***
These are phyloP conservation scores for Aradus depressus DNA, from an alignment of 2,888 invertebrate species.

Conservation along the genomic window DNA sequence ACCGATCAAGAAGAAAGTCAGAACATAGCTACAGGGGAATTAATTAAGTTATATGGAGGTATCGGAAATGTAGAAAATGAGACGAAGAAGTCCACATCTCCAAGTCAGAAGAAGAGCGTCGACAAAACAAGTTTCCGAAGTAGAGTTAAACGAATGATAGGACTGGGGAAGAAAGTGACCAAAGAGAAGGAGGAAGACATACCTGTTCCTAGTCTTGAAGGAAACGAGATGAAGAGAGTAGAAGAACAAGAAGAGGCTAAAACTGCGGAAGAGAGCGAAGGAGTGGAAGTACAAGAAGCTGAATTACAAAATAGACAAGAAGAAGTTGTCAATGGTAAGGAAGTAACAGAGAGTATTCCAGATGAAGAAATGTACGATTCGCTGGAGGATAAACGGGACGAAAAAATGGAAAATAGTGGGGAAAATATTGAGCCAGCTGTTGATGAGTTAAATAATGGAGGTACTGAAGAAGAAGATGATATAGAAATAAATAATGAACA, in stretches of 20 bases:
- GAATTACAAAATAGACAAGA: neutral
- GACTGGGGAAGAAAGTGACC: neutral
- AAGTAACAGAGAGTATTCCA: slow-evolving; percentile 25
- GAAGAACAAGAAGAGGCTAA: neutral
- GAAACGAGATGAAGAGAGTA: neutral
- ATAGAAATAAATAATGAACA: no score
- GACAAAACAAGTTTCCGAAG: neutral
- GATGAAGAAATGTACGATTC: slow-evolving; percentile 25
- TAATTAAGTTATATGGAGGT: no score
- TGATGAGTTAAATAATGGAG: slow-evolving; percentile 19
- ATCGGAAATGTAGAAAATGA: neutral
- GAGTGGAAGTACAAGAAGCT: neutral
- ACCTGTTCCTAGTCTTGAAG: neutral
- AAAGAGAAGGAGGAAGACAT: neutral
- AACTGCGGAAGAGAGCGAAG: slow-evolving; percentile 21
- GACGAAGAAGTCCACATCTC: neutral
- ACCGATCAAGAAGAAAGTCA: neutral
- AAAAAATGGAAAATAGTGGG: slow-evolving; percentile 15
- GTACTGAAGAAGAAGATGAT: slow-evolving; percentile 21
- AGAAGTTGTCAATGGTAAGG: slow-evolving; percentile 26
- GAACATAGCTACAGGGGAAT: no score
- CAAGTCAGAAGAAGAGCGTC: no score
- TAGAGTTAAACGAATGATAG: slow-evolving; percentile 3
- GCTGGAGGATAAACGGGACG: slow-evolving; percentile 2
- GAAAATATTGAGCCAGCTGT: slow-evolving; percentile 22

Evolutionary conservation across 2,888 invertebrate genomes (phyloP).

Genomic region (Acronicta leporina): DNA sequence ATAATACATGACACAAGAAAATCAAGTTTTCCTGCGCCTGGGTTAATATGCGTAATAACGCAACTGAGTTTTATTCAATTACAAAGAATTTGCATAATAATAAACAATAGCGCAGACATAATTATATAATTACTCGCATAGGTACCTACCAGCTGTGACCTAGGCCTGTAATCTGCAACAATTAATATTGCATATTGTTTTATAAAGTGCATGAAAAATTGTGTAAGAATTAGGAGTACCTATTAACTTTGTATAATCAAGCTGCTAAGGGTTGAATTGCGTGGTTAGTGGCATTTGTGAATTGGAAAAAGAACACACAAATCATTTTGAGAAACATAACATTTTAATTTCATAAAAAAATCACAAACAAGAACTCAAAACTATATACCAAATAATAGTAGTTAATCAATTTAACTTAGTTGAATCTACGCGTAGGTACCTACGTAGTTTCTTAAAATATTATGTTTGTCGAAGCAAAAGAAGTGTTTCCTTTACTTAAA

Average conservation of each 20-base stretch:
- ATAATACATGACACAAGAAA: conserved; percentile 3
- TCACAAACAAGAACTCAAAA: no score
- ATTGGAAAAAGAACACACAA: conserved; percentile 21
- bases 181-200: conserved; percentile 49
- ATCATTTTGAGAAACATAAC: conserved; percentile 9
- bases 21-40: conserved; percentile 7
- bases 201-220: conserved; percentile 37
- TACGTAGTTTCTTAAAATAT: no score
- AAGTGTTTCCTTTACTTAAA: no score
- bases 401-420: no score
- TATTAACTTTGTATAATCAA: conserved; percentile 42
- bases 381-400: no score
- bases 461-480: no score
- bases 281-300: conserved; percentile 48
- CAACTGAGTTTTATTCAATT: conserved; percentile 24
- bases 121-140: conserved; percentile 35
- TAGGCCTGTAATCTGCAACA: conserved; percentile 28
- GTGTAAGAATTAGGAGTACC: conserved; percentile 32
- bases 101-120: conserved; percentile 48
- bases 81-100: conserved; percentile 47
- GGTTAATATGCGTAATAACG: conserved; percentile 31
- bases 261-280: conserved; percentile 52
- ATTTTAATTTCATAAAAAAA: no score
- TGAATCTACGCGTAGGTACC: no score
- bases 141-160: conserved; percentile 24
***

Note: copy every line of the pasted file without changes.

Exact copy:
These are phyloP conservation scores for Aradus depressus DNA, from an alignment of 2,888 invertebrate species.

Conservation along the genomic window DNA sequence ACCGATCAAGAAGAAAGTCAGAACATAGCTACAGGGGAATTAATTAAGTTATATGGAGGTATCGGAAATGTAGAAAATGAGACGAAGAAGTCCACATCTCCAAGTCAGAAGAAGAGCGTCGACAAAACAAGTTTCCGAAGTAGAGTTAAACGAATGATAGGACTGGGGAAGAAAGTGACCAAAGAGAAGGAGGAAGACATACCTGTTCCTAGTCTTGAAGGAAACGAGATGAAGAGAGTAGAAGAACAAGAAGAGGCTAAAACTGCGGAAGAGAGCGAAGGAGTGGAAGTACAAGAAGCTGAATTACAAAATAGACAAGAAGAAGTTGTCAATGGTAAGGAAGTAACAGAGAGTATTCCAGATGAAGAAATGTACGATTCGCTGGAGGATAAACGGGACGAAAAAATGGAAAATAGTGGGGAAAATATTGAGCCAGCTGTTGATGAGTTAAATAATGGAGGTACTGAAGAAGAAGATGATATAGAAATAAATAATGAACA, in stretches of 20 bases:
- GAATTACAAAATAGACAAGA: neutral
- GACTGGGGAAGAAAGTGACC: neutral
- AAGTAACAGAGAGTATTCCA: slow-evolving; percentile 25
- GAAGAACAAGAAGAGGCTAA: neutral
- GAAACGAGATGAAGAGAGTA: neutral
- ATAGAAATAAATAATGAACA: no score
- GACAAAACAAGTTTCCGAAG: neutral
- GATGAAGAAATGTACGATTC: slow-evolving; percentile 25
- TAATTAAGTTATATGGAGGT: no score
- TGATGAGTTAAATAATGGAG: slow-evolving; percentile 19
- ATCGGAAATGTAGAAAATGA: neutral
- GAGTGGAAGTACAAGAAGCT: neutral
- ACCTGTTCCTAGTCTTGAAG: neutral
- AAAGAGAAGGAGGAAGACAT: neutral
- AACTGCGGAAGAGAGCGAAG: slow-evolving; percentile 21
- GACGAAGAAGTCCACATCTC: neutral
- ACCGATCAAGAAGAAAGTCA: neutral
- AAAAAATGGAAAATAGTGGG: slow-evolving; percentile 15
- GTACTGAAGAAGAAGATGAT: slow-evolving; percentile 21
- AGAAGTTGTCAATGGTAAGG: slow-evolving; percentile 26
- GAACATAGCTACAGGGGAAT: no score
- CAAGTCAGAAGAAGAGCGTC: no score
- TAGAGTTAAACGAATGATAG: slow-evolving; percentile 3
- GCTGGAGGATAAACGGGACG: slow-evolving; percentile 2
- GAAAATATTGAGCCAGCTGT: slow-evolving; percentile 22

Evolutionary conservation across 2,888 invertebrate genomes (phyloP).

Genomic region (Acronicta leporina): DNA sequence ATAATACATGACACAAGAAAATCAAGTTTTCCTGCGCCTGGGTTAATATGCGTAATAACGCAACTGAGTTTTATTCAATTACAAAGAATTTGCATAATAATAAACAATAGCGCAGACATAATTATATAATTACTCGCATAGGTACCTACCAGCTGTGACCTAGGCCTGTAATCTGCAACAATTAATATTGCATATTGTTTTATAAAGTGCATGAAAAATTGTGTAAGAATTAGGAGTACCTATTAACTTTGTATAATCAAGCTGCTAAGGGTTGAATTGCGTGGTTAGTGGCATTTGTGAATTGGAAAAAGAACACACAAATCATTTTGAGAAACATAACATTTTAATTTCATAAAAAAATCACAAACAAGAACTCAAAACTATATACCAAATAATAGTAGTTAATCAATTTAACTTAGTTGAATCTACGCGTAGGTACCTACGTAGTTTCTTAAAATATTATGTTTGTCGAAGCAAAAGAAGTGTTTCCTTTACTTAAA

Average conservation of each 20-base stretch:
- ATAATACATGACACAAGAAA: conserved; percentile 3
- TCACAAACAAGAACTCAAAA: no score
- ATTGGAAAAAGAACACACAA: conserved; percentile 21
- bases 181-200: conserved; percentile 49
- ATCATTTTGAGAAACATAAC: conserved; percentile 9
- bases 21-40: conserved; percentile 7
- bases 201-220: conserved; percentile 37
- TACGTAGTTTCTTAAAATAT: no score
- AAGTGTTTCCTTTACTTAAA: no score
- bases 401-420: no score
- TATTAACTTTGTATAATCAA: conserved; percentile 42
- bases 381-400: no score
- bases 461-480: no score
- bases 281-300: conserved; percentile 48
- CAACTGAGTTTTATTCAATT: conserved; percentile 24
- bases 121-140: conserved; percentile 35
- TAGGCCTGTAATCTGCAACA: conserved; percentile 28
- GTGTAAGAATTAGGAGTACC: conserved; percentile 32
- bases 101-120: conserved; percentile 48
- bases 81-100: conserved; percentile 47
- GGTTAATATGCGTAATAACG: conserved; percentile 31
- bases 261-280: conserved; percentile 52
- ATTTTAATTTCATAAAAAAA: no score
- TGAATCTACGCGTAGGTACC: no score
- bases 141-160: conserved; percentile 24